This shared instrumentation proposal seeks funding for the purchase of a Thermo Scientific? Orbitrap Fusion Lumos? ETD with FAIMS Pro mass spectrometer system. This platform will be integrated with a nano- electrospray ionization source, an on-line nano-capillary LC system Ultimate 3000, and an automated sample injector. All costs will be accounted for with this proposal. We propose to operate this integrated Orbitrap Lumos mass spectrometry system exclusively for high-throughput on-line separation and analysis of complex peptide and protein mixtures as part of large group of 12 independent principal investigators from the Buck Institute and five external investigators who represent a total of five institutions or universities. Together, these researchers bring together 19 NIH-funded grants and one R01 supplement, all of which have significant needs for state-of-the-art mass spectrometry for various proteomics applications that require the highest resolution, sensitivity, dynamic range and capability for efficient multiplexing. The most critical features of this new instrumentation will be to the ultra-high resolution of data acquisition in MS1 (500,000 at m/z 200) with up to 1 million resolution (in the 1M option), exquisite mass accuracy, and many different isobaric chemical labeling (TMT) quantification strategies. We will also implement ion mobility features (FAIMS) for additional gas phase separation. Overall, this highly integrated platform combining quadrupole, linear ion trap, and Orbitrap mass analyzers and featuring CID, HCD, ETD and EThcD, and UVPD fragmentation techniques offers unforeseen versatility in different scan-types and mass spectrometric workflows possible. Data-dependent and data- independent acquisitions allow for in-depth proteome coverage and many proteomic quantification workflows. Overall, the acquisition of this instrument to the Mass Spectrometry Core at the Buck Institute for Research on Aging will greatly improve the throughput, experimental design, and discovery rate of our 17 proposed projects that are examining key issues of human health and health span, including the biology of aging, neuro- degenerative disease, diabetes, cancer, and disease biomarker discovery.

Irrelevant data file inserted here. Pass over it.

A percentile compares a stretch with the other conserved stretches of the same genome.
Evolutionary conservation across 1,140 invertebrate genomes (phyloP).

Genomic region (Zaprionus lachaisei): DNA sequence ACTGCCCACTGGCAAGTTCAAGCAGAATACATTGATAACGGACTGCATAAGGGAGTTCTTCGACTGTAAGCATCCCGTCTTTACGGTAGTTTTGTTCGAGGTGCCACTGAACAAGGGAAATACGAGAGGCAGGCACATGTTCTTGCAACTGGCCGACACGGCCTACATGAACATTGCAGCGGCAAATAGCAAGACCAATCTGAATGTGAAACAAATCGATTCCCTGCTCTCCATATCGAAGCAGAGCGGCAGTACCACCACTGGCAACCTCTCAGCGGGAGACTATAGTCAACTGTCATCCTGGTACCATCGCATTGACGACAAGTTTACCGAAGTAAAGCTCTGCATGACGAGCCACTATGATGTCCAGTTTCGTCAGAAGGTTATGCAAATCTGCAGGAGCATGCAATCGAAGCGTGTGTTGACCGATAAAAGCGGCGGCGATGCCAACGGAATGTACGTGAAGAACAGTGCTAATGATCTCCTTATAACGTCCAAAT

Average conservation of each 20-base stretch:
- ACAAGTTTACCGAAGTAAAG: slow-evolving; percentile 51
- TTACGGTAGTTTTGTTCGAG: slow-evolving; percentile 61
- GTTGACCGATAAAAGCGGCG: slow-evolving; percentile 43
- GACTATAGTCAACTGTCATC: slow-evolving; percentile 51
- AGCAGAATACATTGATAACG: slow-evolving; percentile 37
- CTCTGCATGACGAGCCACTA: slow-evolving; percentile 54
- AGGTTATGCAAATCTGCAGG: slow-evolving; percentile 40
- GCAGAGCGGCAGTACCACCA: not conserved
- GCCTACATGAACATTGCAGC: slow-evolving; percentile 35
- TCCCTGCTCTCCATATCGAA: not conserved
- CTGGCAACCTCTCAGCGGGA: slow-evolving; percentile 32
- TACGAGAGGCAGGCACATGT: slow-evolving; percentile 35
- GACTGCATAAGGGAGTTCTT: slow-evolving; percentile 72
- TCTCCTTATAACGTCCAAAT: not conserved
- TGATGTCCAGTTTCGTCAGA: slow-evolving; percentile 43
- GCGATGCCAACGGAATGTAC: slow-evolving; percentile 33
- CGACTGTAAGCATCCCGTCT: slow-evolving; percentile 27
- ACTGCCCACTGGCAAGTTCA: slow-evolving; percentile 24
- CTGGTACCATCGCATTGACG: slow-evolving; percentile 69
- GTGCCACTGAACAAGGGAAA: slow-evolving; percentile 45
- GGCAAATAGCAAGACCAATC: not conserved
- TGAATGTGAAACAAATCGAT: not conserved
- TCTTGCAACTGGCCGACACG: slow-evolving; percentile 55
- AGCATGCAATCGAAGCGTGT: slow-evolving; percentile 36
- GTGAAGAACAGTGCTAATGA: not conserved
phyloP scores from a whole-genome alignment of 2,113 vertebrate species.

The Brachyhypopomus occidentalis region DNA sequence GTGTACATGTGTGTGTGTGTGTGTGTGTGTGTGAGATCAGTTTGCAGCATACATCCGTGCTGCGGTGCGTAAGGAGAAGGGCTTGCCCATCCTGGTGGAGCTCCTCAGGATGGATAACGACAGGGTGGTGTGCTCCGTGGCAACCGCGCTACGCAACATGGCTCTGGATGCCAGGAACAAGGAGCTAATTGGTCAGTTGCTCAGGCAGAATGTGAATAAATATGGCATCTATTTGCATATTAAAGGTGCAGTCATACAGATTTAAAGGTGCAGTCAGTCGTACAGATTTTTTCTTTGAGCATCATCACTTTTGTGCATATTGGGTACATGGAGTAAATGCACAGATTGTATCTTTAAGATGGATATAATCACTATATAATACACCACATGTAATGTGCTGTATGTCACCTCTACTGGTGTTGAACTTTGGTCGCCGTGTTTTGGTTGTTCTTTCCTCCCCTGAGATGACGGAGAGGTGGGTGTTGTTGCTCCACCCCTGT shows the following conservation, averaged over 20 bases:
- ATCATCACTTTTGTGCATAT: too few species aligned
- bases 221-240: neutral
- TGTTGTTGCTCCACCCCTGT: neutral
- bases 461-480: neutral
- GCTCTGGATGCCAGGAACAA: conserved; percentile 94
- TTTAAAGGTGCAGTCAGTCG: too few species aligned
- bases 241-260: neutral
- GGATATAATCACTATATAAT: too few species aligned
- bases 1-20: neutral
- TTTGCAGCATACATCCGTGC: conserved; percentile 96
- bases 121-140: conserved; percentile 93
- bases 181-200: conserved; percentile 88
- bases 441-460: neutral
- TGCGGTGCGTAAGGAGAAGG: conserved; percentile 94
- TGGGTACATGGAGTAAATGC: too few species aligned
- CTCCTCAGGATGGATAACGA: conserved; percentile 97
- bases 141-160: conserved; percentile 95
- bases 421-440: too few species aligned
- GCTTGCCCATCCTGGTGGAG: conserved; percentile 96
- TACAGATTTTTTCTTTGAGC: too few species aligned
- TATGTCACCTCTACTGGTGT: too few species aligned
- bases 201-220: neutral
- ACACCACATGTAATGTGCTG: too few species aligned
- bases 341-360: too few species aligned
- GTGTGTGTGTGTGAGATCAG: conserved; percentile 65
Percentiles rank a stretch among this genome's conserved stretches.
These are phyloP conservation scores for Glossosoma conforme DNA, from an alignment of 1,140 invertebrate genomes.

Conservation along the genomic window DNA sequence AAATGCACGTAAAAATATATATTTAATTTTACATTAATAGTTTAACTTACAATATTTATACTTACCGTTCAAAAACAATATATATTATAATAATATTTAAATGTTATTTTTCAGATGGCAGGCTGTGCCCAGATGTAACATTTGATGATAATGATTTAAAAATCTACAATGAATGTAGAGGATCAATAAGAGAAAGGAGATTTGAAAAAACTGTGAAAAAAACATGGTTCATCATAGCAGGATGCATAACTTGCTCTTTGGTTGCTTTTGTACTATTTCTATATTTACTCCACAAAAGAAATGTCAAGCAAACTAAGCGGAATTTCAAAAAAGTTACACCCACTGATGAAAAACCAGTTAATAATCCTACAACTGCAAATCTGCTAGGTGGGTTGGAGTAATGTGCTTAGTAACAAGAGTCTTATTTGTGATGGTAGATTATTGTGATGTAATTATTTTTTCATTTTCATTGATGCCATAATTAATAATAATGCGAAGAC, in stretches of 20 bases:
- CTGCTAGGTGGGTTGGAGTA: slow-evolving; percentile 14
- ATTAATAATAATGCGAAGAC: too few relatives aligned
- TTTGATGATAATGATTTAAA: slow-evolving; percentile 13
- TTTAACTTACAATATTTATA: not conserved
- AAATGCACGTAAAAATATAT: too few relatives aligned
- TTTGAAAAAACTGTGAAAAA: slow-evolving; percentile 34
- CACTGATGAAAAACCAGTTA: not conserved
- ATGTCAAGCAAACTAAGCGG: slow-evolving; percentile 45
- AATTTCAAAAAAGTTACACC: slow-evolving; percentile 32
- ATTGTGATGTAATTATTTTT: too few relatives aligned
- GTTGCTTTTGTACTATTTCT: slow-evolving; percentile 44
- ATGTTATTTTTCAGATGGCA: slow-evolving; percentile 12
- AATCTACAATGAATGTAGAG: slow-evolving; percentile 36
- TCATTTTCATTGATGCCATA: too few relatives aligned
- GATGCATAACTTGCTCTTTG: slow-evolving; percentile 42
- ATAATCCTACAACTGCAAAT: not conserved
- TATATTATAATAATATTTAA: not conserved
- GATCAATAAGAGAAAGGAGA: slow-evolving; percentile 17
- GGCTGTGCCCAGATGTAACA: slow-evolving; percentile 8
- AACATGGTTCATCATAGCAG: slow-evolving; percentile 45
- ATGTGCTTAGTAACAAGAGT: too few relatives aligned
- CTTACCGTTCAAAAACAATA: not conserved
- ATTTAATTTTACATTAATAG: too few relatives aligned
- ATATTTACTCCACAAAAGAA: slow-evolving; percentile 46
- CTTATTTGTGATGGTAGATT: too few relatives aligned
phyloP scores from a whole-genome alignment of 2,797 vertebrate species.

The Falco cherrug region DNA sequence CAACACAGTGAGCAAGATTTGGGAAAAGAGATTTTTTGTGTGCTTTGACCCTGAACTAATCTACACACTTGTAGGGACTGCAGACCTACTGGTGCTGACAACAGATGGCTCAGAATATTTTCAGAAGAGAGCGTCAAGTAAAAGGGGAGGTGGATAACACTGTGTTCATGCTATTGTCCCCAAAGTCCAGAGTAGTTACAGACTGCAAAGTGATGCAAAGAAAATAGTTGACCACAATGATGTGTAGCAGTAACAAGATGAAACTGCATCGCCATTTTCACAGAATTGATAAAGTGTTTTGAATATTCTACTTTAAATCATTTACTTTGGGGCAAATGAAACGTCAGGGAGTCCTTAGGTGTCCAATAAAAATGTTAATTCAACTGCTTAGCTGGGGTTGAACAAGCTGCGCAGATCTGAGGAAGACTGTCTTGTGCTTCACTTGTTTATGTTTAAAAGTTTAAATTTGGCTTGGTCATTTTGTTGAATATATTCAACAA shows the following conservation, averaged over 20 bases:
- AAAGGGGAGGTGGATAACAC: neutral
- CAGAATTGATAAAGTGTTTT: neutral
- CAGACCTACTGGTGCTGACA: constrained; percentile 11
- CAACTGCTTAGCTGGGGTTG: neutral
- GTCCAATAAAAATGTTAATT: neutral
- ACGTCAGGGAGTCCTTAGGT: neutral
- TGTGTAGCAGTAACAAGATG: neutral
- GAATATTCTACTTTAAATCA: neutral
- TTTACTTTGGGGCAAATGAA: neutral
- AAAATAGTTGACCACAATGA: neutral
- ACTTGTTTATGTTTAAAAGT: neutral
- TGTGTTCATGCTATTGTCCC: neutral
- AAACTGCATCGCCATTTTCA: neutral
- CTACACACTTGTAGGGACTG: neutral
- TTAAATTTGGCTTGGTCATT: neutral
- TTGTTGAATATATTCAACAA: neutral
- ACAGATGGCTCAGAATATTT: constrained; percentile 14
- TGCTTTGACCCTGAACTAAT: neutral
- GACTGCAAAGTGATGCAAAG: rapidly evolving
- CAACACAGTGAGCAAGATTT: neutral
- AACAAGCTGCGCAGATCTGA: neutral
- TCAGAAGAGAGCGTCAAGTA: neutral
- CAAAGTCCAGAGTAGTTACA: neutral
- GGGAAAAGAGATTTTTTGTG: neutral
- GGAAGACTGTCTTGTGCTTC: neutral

This new instrumentation will significantly improve the ongoing research of 17 independent investigators at five different institutions who will use this innovative technology to study the biology of aging and age-related diseases, including Huntington's, Alzheimer's and Parkinson's disease, sarcopenia and diabetes. In addition, aging processes are widely understudied, and any deeper mechanistic insights or therapeutic interventions will have highly relevant impact on human health span and the society in general.